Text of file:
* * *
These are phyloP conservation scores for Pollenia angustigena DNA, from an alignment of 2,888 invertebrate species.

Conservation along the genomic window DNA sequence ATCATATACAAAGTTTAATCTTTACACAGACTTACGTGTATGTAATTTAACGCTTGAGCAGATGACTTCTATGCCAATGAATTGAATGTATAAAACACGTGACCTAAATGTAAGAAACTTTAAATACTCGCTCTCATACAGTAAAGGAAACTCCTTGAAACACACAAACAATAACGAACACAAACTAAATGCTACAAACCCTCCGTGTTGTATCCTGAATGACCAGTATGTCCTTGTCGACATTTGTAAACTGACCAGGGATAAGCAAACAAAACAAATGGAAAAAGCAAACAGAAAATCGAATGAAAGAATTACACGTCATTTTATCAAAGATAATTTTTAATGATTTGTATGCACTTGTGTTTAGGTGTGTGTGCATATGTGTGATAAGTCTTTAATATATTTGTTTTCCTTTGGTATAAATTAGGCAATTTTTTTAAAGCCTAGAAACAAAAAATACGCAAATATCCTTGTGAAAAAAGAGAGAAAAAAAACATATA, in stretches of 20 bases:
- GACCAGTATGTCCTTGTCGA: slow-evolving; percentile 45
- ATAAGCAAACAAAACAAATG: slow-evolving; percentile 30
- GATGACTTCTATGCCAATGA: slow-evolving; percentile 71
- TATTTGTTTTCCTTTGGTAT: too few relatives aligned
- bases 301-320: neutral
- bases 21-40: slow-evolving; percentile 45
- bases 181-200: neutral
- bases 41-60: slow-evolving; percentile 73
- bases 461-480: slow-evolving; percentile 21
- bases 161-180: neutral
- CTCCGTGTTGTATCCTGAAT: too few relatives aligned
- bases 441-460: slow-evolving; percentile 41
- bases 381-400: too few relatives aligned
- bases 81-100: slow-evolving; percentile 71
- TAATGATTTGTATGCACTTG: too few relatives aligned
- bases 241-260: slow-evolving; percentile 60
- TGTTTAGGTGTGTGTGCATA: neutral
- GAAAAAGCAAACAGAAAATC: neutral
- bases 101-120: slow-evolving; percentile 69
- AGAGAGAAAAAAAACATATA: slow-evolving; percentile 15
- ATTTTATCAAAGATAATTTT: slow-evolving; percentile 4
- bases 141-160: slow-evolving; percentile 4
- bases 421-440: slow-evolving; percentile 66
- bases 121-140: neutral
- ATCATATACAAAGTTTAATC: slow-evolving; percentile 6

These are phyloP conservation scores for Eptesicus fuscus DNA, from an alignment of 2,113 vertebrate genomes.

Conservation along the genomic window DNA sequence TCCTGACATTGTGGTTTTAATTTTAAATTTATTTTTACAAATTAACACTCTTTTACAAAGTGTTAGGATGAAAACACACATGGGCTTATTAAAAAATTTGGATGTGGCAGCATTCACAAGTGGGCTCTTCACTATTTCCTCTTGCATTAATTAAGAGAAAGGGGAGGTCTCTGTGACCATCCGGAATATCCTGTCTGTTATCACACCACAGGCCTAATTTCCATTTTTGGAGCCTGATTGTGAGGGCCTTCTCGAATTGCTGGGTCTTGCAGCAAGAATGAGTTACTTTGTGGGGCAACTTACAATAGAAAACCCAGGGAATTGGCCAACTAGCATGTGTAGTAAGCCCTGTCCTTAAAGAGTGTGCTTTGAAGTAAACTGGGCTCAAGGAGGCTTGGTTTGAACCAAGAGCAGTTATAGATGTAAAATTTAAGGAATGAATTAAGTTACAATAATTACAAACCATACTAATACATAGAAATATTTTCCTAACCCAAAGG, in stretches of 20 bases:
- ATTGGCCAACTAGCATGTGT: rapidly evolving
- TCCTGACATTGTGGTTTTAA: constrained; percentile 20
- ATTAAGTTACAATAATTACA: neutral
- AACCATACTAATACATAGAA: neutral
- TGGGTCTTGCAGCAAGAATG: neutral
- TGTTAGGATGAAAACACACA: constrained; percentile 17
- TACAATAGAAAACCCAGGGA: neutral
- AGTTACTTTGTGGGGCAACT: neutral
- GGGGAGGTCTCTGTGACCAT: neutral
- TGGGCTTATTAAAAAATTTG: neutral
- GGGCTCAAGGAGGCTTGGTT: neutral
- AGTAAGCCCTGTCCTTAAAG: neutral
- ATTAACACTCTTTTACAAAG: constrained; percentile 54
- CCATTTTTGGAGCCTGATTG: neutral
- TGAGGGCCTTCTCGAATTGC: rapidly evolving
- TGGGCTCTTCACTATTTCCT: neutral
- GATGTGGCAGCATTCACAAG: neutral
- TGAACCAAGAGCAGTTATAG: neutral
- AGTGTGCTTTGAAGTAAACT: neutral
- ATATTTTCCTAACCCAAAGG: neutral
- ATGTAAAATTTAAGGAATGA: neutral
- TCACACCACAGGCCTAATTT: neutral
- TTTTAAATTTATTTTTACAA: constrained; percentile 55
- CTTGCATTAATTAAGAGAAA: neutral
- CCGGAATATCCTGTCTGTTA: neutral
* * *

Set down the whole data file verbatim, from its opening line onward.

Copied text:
These are phyloP conservation scores for Pollenia angustigena DNA, from an alignment of 2,888 invertebrate species.

Conservation along the genomic window DNA sequence ATCATATACAAAGTTTAATCTTTACACAGACTTACGTGTATGTAATTTAACGCTTGAGCAGATGACTTCTATGCCAATGAATTGAATGTATAAAACACGTGACCTAAATGTAAGAAACTTTAAATACTCGCTCTCATACAGTAAAGGAAACTCCTTGAAACACACAAACAATAACGAACACAAACTAAATGCTACAAACCCTCCGTGTTGTATCCTGAATGACCAGTATGTCCTTGTCGACATTTGTAAACTGACCAGGGATAAGCAAACAAAACAAATGGAAAAAGCAAACAGAAAATCGAATGAAAGAATTACACGTCATTTTATCAAAGATAATTTTTAATGATTTGTATGCACTTGTGTTTAGGTGTGTGTGCATATGTGTGATAAGTCTTTAATATATTTGTTTTCCTTTGGTATAAATTAGGCAATTTTTTTAAAGCCTAGAAACAAAAAATACGCAAATATCCTTGTGAAAAAAGAGAGAAAAAAAACATATA, in stretches of 20 bases:
- GACCAGTATGTCCTTGTCGA: slow-evolving; percentile 45
- ATAAGCAAACAAAACAAATG: slow-evolving; percentile 30
- GATGACTTCTATGCCAATGA: slow-evolving; percentile 71
- TATTTGTTTTCCTTTGGTAT: too few relatives aligned
- bases 301-320: neutral
- bases 21-40: slow-evolving; percentile 45
- bases 181-200: neutral
- bases 41-60: slow-evolving; percentile 73
- bases 461-480: slow-evolving; percentile 21
- bases 161-180: neutral
- CTCCGTGTTGTATCCTGAAT: too few relatives aligned
- bases 441-460: slow-evolving; percentile 41
- bases 381-400: too few relatives aligned
- bases 81-100: slow-evolving; percentile 71
- TAATGATTTGTATGCACTTG: too few relatives aligned
- bases 241-260: slow-evolving; percentile 60
- TGTTTAGGTGTGTGTGCATA: neutral
- GAAAAAGCAAACAGAAAATC: neutral
- bases 101-120: slow-evolving; percentile 69
- AGAGAGAAAAAAAACATATA: slow-evolving; percentile 15
- ATTTTATCAAAGATAATTTT: slow-evolving; percentile 4
- bases 141-160: slow-evolving; percentile 4
- bases 421-440: slow-evolving; percentile 66
- bases 121-140: neutral
- ATCATATACAAAGTTTAATC: slow-evolving; percentile 6

These are phyloP conservation scores for Eptesicus fuscus DNA, from an alignment of 2,113 vertebrate genomes.

Conservation along the genomic window DNA sequence TCCTGACATTGTGGTTTTAATTTTAAATTTATTTTTACAAATTAACACTCTTTTACAAAGTGTTAGGATGAAAACACACATGGGCTTATTAAAAAATTTGGATGTGGCAGCATTCACAAGTGGGCTCTTCACTATTTCCTCTTGCATTAATTAAGAGAAAGGGGAGGTCTCTGTGACCATCCGGAATATCCTGTCTGTTATCACACCACAGGCCTAATTTCCATTTTTGGAGCCTGATTGTGAGGGCCTTCTCGAATTGCTGGGTCTTGCAGCAAGAATGAGTTACTTTGTGGGGCAACTTACAATAGAAAACCCAGGGAATTGGCCAACTAGCATGTGTAGTAAGCCCTGTCCTTAAAGAGTGTGCTTTGAAGTAAACTGGGCTCAAGGAGGCTTGGTTTGAACCAAGAGCAGTTATAGATGTAAAATTTAAGGAATGAATTAAGTTACAATAATTACAAACCATACTAATACATAGAAATATTTTCCTAACCCAAAGG, in stretches of 20 bases:
- ATTGGCCAACTAGCATGTGT: rapidly evolving
- TCCTGACATTGTGGTTTTAA: constrained; percentile 20
- ATTAAGTTACAATAATTACA: neutral
- AACCATACTAATACATAGAA: neutral
- TGGGTCTTGCAGCAAGAATG: neutral
- TGTTAGGATGAAAACACACA: constrained; percentile 17
- TACAATAGAAAACCCAGGGA: neutral
- AGTTACTTTGTGGGGCAACT: neutral
- GGGGAGGTCTCTGTGACCAT: neutral
- TGGGCTTATTAAAAAATTTG: neutral
- GGGCTCAAGGAGGCTTGGTT: neutral
- AGTAAGCCCTGTCCTTAAAG: neutral
- ATTAACACTCTTTTACAAAG: constrained; percentile 54
- CCATTTTTGGAGCCTGATTG: neutral
- TGAGGGCCTTCTCGAATTGC: rapidly evolving
- TGGGCTCTTCACTATTTCCT: neutral
- GATGTGGCAGCATTCACAAG: neutral
- TGAACCAAGAGCAGTTATAG: neutral
- AGTGTGCTTTGAAGTAAACT: neutral
- ATATTTTCCTAACCCAAAGG: neutral
- ATGTAAAATTTAAGGAATGA: neutral
- TCACACCACAGGCCTAATTT: neutral
- TTTTAAATTTATTTTTACAA: constrained; percentile 55
- CTTGCATTAATTAAGAGAAA: neutral
- CCGGAATATCCTGTCTGTTA: neutral